Although researchers used burglary data to test the simulation, Bertozzi said the model can apply to other crimes like gang violence or improvised explosive devices in the Middle East.
"Ideally from the technological and crime-prevention strategy perspective, we're pointing in the direction of saying, 'OK, we need to be aware of the different types of hot spots out there,
and we need to develop procedures for predicting what type of hot spot we're looking at, then tailor policing strategies in appropriate ways,'" Brantingham said. "I would say we're cautiously optimistic, but there's a long way to go before that's a reality."
And that's where the Los Angeles Police Department (LAPD) enters the picture.
Policing through the use of crime statistics and mapping is nothing new to the LAPD. The department has used the CompStat crime control model -- first implemented in the mid-'90s in New York City to analyze crime statistics and plot them electronically to determine patterns -- for many years as a way to reduce crime by focusing on problem areas. Through the years, Los Angeles, the nation's second most populous city, has seen a measurable decrease in crime. "Last year we had 314 homicides in the city, and I think our top year was 1,092 in 1992," said Lt. Sean Malinowski, assistant commanding officer of the LAPD's Regional Crime Center and the officer in charge of CompStat.
Now the city wants to use predictive policing to bring those numbers down even more. "We need much more fine-tuned instruments to do that," Malinowski said. "You can't just look at a historical crime map and be that accurate."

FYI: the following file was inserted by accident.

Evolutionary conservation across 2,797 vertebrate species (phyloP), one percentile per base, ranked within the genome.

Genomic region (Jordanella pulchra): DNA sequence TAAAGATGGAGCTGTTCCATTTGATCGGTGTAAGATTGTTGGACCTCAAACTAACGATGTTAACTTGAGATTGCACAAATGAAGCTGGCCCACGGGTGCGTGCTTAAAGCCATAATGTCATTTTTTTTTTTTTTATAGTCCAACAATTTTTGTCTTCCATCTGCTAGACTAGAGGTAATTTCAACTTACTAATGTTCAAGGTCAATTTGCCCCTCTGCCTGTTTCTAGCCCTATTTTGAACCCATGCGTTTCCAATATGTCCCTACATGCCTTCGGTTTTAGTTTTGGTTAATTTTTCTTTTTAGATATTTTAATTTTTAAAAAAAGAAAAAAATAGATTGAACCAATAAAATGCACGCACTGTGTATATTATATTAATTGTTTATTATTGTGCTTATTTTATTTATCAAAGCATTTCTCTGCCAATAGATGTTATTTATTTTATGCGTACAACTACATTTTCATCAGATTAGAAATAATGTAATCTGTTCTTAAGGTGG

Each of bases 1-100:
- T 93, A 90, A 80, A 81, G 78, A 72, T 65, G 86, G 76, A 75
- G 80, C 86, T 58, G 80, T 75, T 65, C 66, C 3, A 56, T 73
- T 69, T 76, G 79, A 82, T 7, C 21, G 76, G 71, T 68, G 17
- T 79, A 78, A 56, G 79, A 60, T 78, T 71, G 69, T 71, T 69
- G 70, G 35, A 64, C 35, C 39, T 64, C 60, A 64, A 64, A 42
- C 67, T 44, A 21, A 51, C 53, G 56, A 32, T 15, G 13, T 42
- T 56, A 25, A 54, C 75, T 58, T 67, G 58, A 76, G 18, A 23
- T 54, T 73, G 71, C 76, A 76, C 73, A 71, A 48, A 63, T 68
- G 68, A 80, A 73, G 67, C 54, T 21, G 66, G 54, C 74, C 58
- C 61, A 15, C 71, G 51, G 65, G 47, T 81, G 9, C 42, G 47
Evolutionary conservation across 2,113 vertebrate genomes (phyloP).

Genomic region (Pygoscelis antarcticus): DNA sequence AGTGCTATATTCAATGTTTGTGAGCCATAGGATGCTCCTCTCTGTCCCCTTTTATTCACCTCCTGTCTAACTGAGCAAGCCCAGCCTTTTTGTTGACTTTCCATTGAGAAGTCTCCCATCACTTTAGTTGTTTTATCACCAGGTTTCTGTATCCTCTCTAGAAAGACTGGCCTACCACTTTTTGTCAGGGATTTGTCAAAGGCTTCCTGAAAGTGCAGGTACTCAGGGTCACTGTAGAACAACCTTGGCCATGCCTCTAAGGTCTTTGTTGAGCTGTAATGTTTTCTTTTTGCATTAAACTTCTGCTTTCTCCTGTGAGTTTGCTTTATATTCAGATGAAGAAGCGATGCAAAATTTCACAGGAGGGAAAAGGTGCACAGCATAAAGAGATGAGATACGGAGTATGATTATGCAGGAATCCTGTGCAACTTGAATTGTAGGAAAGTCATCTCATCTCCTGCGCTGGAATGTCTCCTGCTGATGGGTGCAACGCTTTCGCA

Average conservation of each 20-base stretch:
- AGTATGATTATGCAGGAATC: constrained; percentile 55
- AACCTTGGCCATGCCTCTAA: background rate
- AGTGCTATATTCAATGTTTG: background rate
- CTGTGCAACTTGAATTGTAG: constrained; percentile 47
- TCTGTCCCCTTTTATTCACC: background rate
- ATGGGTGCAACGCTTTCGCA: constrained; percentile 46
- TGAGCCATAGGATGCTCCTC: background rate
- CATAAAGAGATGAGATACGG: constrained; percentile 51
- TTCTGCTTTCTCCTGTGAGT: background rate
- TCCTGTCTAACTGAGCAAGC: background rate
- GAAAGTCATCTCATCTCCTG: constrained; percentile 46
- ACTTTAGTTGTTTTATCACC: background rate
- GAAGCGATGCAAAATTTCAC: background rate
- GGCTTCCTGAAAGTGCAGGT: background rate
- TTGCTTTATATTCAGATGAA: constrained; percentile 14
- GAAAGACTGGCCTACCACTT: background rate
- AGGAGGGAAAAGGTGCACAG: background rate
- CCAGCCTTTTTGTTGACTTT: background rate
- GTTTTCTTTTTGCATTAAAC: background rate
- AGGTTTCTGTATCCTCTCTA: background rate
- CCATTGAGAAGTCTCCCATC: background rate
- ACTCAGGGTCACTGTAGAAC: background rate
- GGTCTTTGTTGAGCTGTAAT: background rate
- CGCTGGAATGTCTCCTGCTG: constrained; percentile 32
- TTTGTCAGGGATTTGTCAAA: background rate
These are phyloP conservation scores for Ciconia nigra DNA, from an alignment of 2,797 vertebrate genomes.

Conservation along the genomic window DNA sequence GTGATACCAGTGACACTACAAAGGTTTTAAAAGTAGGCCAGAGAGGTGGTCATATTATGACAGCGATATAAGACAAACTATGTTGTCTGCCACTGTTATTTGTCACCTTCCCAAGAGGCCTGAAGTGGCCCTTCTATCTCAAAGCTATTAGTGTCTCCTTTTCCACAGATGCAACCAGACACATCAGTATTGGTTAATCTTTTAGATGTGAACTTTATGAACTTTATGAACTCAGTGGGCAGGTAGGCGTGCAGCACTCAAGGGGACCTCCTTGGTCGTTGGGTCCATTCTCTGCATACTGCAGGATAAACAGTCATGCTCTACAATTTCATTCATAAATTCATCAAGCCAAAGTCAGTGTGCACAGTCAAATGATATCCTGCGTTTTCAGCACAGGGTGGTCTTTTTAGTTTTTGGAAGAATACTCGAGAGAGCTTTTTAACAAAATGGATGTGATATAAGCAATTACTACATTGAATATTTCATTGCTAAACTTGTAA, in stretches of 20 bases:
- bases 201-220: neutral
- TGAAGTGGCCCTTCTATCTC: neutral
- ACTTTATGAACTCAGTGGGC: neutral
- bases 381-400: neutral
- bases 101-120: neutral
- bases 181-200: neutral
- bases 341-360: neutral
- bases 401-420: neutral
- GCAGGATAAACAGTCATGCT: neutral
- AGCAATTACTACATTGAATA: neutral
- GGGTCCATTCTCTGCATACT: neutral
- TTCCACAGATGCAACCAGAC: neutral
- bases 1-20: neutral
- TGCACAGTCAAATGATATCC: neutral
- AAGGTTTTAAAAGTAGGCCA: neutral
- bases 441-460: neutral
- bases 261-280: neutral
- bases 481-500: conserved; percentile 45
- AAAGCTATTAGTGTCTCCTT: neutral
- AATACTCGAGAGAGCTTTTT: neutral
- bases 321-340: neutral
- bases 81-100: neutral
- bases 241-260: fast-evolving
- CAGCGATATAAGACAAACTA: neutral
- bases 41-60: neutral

Using CompStat, the police department compares the most recent 28 days of data against the 28 days prior, and then compares those two periods to the same times during the previous year to decide where to deploy officers. "The commanders are doing kind of a predictive model in their heads, but the stuff I am excited about at UCLA will do a much better and more specific forecast -- that's our hope anyway," Malinowski said.
The LAPD is working with UCLA and Craig Uchida, president of the consulting firm Justice & Security Strategies Inc., to test the predictive crime simulation model in the field. They're developing an experimental design that's composed of a test site and a control site, which could consist of two similar areas in L.A., Malinowski said. Predictions will be made for both areas and policing would be increased in one area to evaluate the accuracy of the predictions.
The LAPD received a $200,000 planning grant from the National Institute of Justice to work with Uchida and UCLA on the project, and it's applying for a larger grant in August to start the experiment. The department expects the grants to be awarded in early 2011. Malinowski said scientific experiments are rare in policing because departments tend to be eager to start using new concepts.
"This is the tradeoff; usually in policing we don't have time to wait until January. So frankly, what's happening is people are doing grass-roots efforts to try to test things, and we'll probably buy some off-the-shelf software and test it," he said. "But I want to commit to doing this scientific experiment because the federal government and a lot of agencies are looking to invest in this concept of predictive policing."